No doubt, Iranian authorities will allow some women into the match against Cambodia, hoping that external pressure will be quelled and any serious repercussions from Khodayari’s death avoided.

Australia’s newly formed body Women in Football has asked FFA Chairman Chris Nikou to make a compelling statement; calling for a boycott of Iranian football should FIFA take little or no action before its October deadline.

As of yet, Australian football has not indicated that it would be prepared to take such a step, despite others calling for change.

Jesper Moller, president of the Danish Football Association called for sanctions against Iran should it continue to ban women from matches. He said, “The rules are clear. Discrimination cannot be tolerated.”

Despite Moller’s comments holding a fundamental human and political truth, a clear shift in Iran’s policies will require consistent international pressure and a firm hand.

Considering their utter disregard for the human dignity of women, an altered view around who and who cannot attend football matches will not be formed lightly.

It is up to all of us to remember Sahar Khodayari and demand change.

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Football Queensland begin Female Football Week celebrations

Football Queensland have begun their state-wide celebration of Female Football Week, commemorating the game’s proud past, present and future.

The annual celebrations have heightened significance this year, in what is the centenary season of women’s football in Queensland.

“This year’s Female Football Week is a great opportunity to recognise and reflect on the extremely important role of women and girls in football’s past, present and especially its future,” FQ President Ben Richardson said.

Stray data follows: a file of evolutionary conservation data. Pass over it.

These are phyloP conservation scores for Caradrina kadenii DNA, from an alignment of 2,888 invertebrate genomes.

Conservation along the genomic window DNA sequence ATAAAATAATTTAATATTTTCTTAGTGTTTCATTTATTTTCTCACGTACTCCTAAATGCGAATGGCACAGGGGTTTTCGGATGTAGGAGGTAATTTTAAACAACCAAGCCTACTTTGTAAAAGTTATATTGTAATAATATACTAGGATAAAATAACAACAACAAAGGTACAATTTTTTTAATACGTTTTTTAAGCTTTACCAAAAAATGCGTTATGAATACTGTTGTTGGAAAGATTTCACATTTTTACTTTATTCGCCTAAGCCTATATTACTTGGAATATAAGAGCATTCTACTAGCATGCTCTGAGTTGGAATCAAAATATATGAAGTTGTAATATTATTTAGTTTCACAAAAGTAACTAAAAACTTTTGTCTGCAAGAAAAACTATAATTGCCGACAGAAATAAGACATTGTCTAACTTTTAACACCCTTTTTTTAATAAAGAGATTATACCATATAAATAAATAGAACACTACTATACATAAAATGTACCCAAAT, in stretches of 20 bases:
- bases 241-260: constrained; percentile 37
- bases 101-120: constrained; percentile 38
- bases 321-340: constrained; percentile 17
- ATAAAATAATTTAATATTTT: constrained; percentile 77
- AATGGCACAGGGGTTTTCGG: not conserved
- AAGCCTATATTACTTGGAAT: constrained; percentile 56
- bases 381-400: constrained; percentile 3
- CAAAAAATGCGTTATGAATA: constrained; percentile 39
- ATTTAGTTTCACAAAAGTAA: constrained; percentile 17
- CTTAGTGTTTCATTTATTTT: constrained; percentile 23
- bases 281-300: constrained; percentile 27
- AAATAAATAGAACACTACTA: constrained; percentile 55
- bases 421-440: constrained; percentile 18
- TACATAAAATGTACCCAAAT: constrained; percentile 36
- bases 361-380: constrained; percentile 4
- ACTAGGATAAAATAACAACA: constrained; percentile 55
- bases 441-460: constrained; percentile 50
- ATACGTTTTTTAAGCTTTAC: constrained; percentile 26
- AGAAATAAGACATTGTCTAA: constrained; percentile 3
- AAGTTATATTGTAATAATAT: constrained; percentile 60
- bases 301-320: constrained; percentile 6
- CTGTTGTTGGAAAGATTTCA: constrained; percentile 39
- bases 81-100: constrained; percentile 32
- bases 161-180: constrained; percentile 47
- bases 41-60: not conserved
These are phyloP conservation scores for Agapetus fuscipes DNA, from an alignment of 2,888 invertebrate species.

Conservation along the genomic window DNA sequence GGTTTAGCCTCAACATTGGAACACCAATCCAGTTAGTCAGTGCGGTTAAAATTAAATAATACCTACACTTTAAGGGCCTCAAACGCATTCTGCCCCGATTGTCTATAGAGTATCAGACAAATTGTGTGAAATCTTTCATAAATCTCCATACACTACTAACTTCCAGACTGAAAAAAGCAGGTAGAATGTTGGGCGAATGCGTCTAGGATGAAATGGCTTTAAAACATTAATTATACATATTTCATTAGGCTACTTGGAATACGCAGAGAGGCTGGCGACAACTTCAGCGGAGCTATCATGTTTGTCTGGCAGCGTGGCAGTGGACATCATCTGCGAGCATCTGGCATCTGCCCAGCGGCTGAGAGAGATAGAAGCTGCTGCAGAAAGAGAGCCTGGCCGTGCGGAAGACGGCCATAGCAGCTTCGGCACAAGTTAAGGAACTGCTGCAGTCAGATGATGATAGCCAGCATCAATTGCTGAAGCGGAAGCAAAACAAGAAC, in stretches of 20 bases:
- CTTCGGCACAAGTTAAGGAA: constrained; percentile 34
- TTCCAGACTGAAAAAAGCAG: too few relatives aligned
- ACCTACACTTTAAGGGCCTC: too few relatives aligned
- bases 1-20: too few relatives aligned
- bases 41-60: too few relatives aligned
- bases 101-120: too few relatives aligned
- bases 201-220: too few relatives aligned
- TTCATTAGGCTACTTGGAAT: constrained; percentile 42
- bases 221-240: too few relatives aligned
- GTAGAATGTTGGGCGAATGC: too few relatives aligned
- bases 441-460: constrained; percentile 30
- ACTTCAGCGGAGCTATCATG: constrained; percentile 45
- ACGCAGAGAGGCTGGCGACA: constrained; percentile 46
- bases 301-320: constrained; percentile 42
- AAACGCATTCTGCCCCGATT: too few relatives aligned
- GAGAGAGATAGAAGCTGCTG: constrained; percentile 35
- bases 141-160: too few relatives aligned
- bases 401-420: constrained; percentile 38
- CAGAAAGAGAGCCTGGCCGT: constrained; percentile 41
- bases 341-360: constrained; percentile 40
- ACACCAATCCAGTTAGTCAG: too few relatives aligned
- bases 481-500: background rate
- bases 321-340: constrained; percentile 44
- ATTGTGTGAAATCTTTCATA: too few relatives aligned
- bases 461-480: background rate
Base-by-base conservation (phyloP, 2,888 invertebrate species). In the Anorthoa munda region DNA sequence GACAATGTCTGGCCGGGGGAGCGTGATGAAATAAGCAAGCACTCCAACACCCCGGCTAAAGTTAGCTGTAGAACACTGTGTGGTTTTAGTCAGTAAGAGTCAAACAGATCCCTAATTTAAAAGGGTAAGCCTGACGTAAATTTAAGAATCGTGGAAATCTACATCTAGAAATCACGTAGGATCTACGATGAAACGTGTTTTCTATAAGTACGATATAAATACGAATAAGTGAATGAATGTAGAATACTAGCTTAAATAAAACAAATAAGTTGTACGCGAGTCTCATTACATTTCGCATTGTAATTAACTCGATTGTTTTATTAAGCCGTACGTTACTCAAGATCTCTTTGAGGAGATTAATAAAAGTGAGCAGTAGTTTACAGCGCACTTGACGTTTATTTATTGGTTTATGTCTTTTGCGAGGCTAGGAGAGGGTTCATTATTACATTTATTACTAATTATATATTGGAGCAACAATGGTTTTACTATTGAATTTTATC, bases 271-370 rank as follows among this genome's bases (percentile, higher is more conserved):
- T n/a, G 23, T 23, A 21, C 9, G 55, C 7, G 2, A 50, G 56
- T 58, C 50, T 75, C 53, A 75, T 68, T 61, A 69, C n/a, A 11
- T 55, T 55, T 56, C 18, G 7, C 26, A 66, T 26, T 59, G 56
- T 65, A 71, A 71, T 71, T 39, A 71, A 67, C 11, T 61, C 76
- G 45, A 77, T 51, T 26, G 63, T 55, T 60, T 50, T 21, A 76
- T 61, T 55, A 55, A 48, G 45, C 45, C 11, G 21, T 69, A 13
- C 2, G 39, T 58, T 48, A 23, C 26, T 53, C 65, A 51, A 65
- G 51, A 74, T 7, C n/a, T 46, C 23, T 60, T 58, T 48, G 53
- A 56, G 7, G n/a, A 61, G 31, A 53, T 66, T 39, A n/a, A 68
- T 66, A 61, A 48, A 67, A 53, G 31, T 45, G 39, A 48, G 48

“The incredible digital history museum FQ launched last week gives us all insights into the remarkable story of the women’s game here in Queensland, which kicked off with the momentous first public match at the Gabba on 24 September 1921.

“We are proud to bring greater attention to the 100-year anniversary by widely releasing our centenary season logo, which is another example of FQ’s commitment to embracing the game’s history and diversity.”

The governing body will release a series of videos this week showcasing the stories of past, present and future Queensland and Australian footballing heroes.

The state’s first Matildas captain, Sue Monteath, will be featured in the opening video.

Football Queensland will also shine a light on several ‘Women’s Football Champions’ who have contributed to the game and helped provide girls with opportunities at a grassroots level.

“This initiative gets to the core of what Female Football Week is all about by recognising those who share FQ’s passion for delivering inclusive, high-quality participation opportunities,” FQ CEO Robert Cavallucci said.

“With the FIFA Women’s World Cup 2023 approaching, it is more important than ever that the community unites behind FQ’s message that women and girls are the future.

“We made that clear in the Women and Girls Strategy 2021-2023 that was presented to political, sporting and football leaders at Parliament House on Tuesday.

“FQ is driving progress towards unlocking Queensland’s FIFA Women’s Cup 2023 legacy and Female Football Week continues to make a strong contribution to that journey.”

Female Football Week will conclude on the 8th of March.

England FA launches women’s football coaching initiative

The English Football Association (FA) has launched the Coaching Excellence Initiative, a women’s football coaching development programme.